History of Guinea-Bissau

There has been a settlement of farmers along the coast of Guinea-Bissau for well over a thousand years. In the 13th century, the Naulu and Landuma people immigrated from the east, from the disintegrated Ghanaian kingdom. Until the 1300s, the area was part of the Mali kingdom, and both agriculture and trade were developed. In particular, rice was produced and sea salt was exported to western Sudan.

Colony Control

The first European contact with the area came with the arrival of the Portuguese in the 1440s, when merchant vessels in search of, among other things, slaves. Guinea-Bissau was strategically important for the Portuguese colonization of the Cape Verde Islands.

In the 16th century, war with the Mandan people broke out and the slave trade increased. For the next 400 years, the slave trade was the most important economic activity in the area. Slave labor was first used to operate cotton and indigo plantations as a basis for fabrication – used, among other things, to buy slaves for sale in America. Immigration of Mandate people led to local wars and prisoners of war, which increased the number of slaves. French and British trading stations were established, and in 1687 a Portuguese trading station was founded in Bissau in an attempt to restrict the French business in the country. An English settlement was established in Bolama in 1792, but was short lived.

In the 19th century, the Portuguese increasingly regarded the country as their sphere of interest, declaring Guinea-Bissau as a colony in 1879. The claim was disputed by British and French, and the Portuguese supremacy was not recognized until the Berlin Conference in 1884-85., by France in 1886. It took many years before the Portuguese gained effective control over the area. From 1915 the colony was administered as part of the Portuguese overseas area (Translusitania).


PAIGC soldiers just before independence in 1973. From 1956, resistance to the Portuguese colonial rule was organized in the liberation movement PAIGC. After several years of guerrilla war, they had control of 2/3 of the country in 1972.

Liberation War

Unlike the colonial powers of France and the United Kingdom, Portugal would not relinquish its African possessions. In Guinea-Bissau, the resistance struggle against colonial rule was led by the liberation movement Partido Africano de Independência da Guinée e Cabo Verde (PAIGC). PAIGC was founded in 1956 and quickly gained wide support both in the cities and among the rural population. The party was led by one of Africa’s foremost politicians and liberation ideologues, Amilcar Cabral.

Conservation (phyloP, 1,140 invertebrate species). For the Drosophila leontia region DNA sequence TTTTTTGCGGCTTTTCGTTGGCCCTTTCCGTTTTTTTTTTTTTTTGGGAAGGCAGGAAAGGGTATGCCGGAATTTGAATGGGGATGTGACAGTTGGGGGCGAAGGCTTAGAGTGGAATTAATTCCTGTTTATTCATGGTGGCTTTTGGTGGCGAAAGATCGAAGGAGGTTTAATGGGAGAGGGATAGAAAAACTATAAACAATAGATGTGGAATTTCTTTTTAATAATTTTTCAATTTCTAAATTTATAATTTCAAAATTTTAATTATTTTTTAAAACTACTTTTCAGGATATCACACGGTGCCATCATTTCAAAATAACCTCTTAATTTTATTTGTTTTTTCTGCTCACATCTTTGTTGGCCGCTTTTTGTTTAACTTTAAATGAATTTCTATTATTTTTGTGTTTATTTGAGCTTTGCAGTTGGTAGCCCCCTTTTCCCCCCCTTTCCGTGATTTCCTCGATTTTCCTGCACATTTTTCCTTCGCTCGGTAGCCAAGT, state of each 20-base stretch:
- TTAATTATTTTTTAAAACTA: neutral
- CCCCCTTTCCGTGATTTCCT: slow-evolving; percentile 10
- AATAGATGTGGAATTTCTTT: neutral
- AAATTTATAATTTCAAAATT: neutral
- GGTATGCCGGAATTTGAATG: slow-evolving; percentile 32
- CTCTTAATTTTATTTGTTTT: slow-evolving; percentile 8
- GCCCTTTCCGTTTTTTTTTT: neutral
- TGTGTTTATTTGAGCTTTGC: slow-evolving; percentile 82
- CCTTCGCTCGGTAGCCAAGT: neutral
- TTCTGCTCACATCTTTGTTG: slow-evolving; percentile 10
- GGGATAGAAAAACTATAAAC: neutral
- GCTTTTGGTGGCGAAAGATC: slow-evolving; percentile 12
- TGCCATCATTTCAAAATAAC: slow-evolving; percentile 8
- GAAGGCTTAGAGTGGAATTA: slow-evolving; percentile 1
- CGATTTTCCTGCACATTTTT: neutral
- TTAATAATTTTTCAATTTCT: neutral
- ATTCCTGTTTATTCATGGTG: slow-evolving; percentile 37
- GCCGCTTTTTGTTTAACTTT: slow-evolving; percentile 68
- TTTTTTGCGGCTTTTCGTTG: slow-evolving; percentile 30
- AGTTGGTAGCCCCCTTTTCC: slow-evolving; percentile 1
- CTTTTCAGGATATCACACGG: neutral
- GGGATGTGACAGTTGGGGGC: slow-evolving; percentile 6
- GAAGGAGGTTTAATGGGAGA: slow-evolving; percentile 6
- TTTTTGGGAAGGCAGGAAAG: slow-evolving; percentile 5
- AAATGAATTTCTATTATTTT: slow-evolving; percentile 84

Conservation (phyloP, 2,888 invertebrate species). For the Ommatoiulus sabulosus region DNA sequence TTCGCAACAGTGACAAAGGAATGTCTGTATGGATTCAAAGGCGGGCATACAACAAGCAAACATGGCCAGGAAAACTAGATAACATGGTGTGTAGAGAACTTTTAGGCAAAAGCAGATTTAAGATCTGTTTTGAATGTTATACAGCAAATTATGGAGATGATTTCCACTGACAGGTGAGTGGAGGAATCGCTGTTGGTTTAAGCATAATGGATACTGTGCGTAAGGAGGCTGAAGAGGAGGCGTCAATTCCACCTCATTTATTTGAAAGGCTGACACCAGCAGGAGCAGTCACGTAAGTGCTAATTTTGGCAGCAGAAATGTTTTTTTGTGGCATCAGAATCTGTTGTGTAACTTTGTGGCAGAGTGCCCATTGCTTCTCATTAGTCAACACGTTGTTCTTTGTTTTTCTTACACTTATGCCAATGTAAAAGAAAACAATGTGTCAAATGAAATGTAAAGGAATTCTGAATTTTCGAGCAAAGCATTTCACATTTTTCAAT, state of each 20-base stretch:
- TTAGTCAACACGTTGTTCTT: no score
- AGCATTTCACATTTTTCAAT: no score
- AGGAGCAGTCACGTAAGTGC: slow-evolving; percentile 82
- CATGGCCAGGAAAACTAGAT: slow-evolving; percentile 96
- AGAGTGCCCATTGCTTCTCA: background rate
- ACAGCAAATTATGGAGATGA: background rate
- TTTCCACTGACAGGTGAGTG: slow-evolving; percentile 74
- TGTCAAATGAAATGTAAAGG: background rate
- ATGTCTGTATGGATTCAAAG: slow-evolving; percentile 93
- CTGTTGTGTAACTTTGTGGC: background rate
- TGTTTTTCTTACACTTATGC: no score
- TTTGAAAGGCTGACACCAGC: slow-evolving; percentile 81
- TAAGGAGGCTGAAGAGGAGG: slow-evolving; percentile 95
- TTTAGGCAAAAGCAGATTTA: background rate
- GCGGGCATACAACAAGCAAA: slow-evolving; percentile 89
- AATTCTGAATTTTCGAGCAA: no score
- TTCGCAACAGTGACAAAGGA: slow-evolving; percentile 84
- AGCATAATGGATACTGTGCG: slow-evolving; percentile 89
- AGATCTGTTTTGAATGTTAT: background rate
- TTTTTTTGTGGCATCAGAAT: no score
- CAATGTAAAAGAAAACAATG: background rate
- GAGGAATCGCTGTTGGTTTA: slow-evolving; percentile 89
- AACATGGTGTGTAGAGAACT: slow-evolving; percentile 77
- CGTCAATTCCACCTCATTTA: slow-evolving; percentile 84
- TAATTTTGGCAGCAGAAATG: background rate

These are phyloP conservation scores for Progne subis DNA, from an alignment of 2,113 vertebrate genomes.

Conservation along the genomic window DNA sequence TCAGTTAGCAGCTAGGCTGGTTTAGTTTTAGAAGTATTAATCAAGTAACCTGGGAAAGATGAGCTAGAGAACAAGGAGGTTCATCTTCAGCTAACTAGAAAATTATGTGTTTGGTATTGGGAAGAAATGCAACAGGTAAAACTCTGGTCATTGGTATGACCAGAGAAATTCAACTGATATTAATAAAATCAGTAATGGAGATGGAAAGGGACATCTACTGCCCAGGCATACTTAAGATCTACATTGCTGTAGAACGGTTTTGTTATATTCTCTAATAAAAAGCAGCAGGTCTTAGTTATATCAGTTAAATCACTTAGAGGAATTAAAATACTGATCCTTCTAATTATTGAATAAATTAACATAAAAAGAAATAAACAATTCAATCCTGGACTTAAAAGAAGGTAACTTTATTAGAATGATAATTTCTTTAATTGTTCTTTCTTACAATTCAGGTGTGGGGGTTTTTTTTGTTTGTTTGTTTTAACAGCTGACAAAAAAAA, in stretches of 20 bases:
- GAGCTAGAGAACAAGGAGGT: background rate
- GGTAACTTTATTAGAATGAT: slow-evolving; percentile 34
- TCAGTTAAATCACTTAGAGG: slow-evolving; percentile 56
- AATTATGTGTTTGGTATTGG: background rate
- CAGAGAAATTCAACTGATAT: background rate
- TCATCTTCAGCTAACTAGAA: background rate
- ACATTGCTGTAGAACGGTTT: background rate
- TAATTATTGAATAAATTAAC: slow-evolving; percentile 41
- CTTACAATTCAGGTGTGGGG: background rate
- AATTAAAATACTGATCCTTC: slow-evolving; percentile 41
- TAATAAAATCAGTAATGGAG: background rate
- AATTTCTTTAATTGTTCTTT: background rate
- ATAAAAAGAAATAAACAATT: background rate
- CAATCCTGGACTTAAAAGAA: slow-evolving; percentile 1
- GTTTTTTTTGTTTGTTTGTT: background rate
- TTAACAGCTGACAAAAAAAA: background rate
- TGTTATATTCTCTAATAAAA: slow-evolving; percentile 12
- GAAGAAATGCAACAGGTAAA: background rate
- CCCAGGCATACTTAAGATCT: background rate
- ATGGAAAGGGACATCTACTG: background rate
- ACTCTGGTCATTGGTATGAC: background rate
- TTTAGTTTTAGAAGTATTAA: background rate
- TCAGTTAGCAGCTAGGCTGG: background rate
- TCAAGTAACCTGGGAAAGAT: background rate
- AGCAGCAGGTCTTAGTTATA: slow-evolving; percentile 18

In 1959, PAIGC was banned by the Portuguese after a strike at a shipyard in Bissau. Amilcar Cabral went into exile and in 1961 the PAIGC liberation war started. PAIGC gradually progressed and liberated ever greater parts of the country. In the liberated areas, PAIGC established a new administration, a separate education and health system, and helped rebuild agriculture that had been injured during the war.

In 1973, PAIGC held elections for a national assembly in the liberated parts of the country. This National Assembly proclaimed Guinea-Bissau’s independence on September 23, 1973, and Amilcar Cabral’s brother, Luis de Almeida Cabral, was elected president. Over 80 governments recognized PAIGC’s state over the next seven months, until the Portuguese regime fell and paved the way for a formal decolonization. In 1973 Amilcar Cabral was assassinated by Portuguese agents. Luis de Almeida Cabral was in power until 1980, when he was deposed in a coup d’état.


Portugal rejected the Declaration of Independence, but the Portuguese proved unable to win the war in Guinea-Bissau and were at the same time under strong military pressure from the liberation movements in Angola and Mozambique. António de Spinola, who led the first government in Portugal after the Portuguese revolution in 1974, had himself been governor of Guinea-Bissau, and the progress of the PAIGC guerrilla was a contributing factor to the Portuguese revolution. On August 26, 1974, Portugal and PAIGC signed an agreement that ended the war, and on September 10, 1974, Guinea-Bissau became independent under the leadership of Luis Cabral, brother of the assassinated PAIGC leader. Aristides Pereira became the first presidentCape Verde.